OPINION | ‘What is it he hopes to accomplish?’

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HAFA Adai and Tirow People of Saipan!

I am running for a seat on the Board of Education, and you surely want to know why.  You are thinking, “What is it he hopes to accomplish?” 

The answer is to be found in who I am as a person and my experience in the nearly 50 years I have been a resident of the Northern Marianas since I first set foot on Saipan on June 30, 1974 as a Peace Corps volunteer. 

My work from 1974 to 1976 (as the people of the Northern Mariana Islands negotiated their transition to self-government) was in community development at the grass roots level in the villages on Saipan. 

After that it has been my privilege to be a part of the island’s great adventure of becoming what it is today, participating in various capacities in both the public and private sectors — as a manager in the hospitality, import, wholesale, and retail industries; political and business consultant; writer; entrepreneur; lawyer; activist; and sometimes government employee.

In 1985, I was the chief consultant to the Second Constitutional Convention.  That convention believed education was not getting the attention is deserved — that the needs of our younger generations and the foundation for our future were getting subsumed into the rough-and-tumble horse-trading and vote-grubbing of day-to-day political pandering and power plays. 

To address this situation and elevate education to a higher level, the 1985 convention proposed an amendment — ratified by CNMI voters —  to establish an autonomous Board of Education.  Thus, the Commonwealth Constitution now vests “administration of the public elementary and secondary education system of the Commonwealth” in a commissioner of education “appointed by a representative board of education,” which “board of education shall formulate policy and exercise control over the public school system” through the commissioner.  While other matters pertaining to the operations and duties of the public school system may be provided by law, it is clear that all executive authority pertaining to the Public School System is vested in the board of education and the commissioner.

In 2007, CNMI voters ratified a constitutional amendment guaranteeing the Public School System an annual budget of not less than 15% of general revenues of the Commonwealth, and in 2014 another constitutional amendment approved by the voters increased the budget guarantee to not less than 25% of the general revenues of the Commonwealth.  The people have spoken, again and again, yet PSS still has had to go to court to fight to actually receive the funding the Commonwealth Constitution says it is supposed to get.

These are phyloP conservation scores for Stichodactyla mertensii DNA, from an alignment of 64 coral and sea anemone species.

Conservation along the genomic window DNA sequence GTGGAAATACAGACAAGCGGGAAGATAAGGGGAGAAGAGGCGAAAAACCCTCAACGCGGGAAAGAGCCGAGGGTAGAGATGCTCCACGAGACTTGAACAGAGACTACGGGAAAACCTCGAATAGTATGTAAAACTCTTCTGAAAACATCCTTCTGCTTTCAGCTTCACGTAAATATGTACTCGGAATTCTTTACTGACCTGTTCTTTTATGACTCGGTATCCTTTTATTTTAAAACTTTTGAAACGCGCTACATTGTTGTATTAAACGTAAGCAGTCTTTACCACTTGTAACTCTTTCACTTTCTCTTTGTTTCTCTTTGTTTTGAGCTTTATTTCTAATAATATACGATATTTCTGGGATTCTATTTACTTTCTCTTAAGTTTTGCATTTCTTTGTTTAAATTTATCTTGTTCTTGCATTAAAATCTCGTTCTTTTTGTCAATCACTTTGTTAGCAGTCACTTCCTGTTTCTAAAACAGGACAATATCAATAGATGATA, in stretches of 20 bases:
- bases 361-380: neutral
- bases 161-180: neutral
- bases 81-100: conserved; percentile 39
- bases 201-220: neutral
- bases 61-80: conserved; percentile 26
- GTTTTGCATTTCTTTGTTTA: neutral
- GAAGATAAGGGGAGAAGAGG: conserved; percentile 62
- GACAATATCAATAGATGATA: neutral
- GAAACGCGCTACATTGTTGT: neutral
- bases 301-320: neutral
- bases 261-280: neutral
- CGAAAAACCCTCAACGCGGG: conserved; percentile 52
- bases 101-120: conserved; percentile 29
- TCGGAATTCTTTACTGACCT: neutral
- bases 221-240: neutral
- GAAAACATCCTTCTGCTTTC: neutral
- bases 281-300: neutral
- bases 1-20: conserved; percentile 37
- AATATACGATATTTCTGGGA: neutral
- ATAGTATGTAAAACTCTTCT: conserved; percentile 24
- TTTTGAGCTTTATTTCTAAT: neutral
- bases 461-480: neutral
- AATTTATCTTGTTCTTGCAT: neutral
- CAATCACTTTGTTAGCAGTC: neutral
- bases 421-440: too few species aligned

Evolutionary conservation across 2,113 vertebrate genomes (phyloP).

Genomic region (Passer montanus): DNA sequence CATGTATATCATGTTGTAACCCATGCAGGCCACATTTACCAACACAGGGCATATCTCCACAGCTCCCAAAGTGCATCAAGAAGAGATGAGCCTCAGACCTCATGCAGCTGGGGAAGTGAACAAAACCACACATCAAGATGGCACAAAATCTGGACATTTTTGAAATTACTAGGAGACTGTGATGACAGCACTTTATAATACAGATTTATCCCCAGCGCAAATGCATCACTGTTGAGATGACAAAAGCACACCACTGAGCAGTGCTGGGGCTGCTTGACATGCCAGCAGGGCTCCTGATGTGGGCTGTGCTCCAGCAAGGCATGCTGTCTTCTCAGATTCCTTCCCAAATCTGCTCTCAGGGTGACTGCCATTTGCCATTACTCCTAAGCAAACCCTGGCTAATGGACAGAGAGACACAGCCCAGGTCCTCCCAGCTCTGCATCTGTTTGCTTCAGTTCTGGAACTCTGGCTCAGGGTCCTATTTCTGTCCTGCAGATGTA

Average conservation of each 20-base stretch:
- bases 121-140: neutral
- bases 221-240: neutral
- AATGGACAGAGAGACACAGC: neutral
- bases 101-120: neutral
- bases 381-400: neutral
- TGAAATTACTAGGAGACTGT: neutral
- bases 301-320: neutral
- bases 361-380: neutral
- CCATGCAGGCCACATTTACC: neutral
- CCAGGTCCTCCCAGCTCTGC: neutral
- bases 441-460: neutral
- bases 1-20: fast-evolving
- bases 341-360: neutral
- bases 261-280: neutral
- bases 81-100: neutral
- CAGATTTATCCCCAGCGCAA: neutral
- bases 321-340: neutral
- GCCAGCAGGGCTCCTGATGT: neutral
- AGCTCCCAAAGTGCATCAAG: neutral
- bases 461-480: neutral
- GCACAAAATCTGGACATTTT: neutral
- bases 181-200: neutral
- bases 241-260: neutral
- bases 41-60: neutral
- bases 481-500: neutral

One of the reasons I am running is my conviction that the CNMI needs a Board of Education strong enough to stand up to the power politics so prevalent in the CNMI and allow education to truly focus on the betterment of the lives of us all.  This is coupled with my belief that I have the capacity (as demonstrated by my life and the path of my career) to contribute meaningfully to achievement of this goal.

Decisions about education and schools are not something it can properly be said fall to “the discretion of the governor,” or even to the Legislature.  The Constitution gives you an elected Board of Education.  Of course, in a system of checks and balances and separation of powers, all must work together.  The most important point, however, is that no decision affecting students and schools, parents and educators, is properly taken except openly and forthrightly with the full participation and opportunity to be heard of all of these stakeholders, and through rational analysis and objective consideration of all relevant facts.

Education is for the welfare of all, and there is no place in decision-making about our schools and educational processes for narrow self-interest, personal aggrandizement, or political expediency.

At its best, education is not just something we do for a number of years and then get on with “adult” life.  I believe education should be a lifelong undertaking — more than that, it should be a lifelong experience.  The education we receive in our youth should be the foundation for a long journey of growth and enrichment throughout our lives.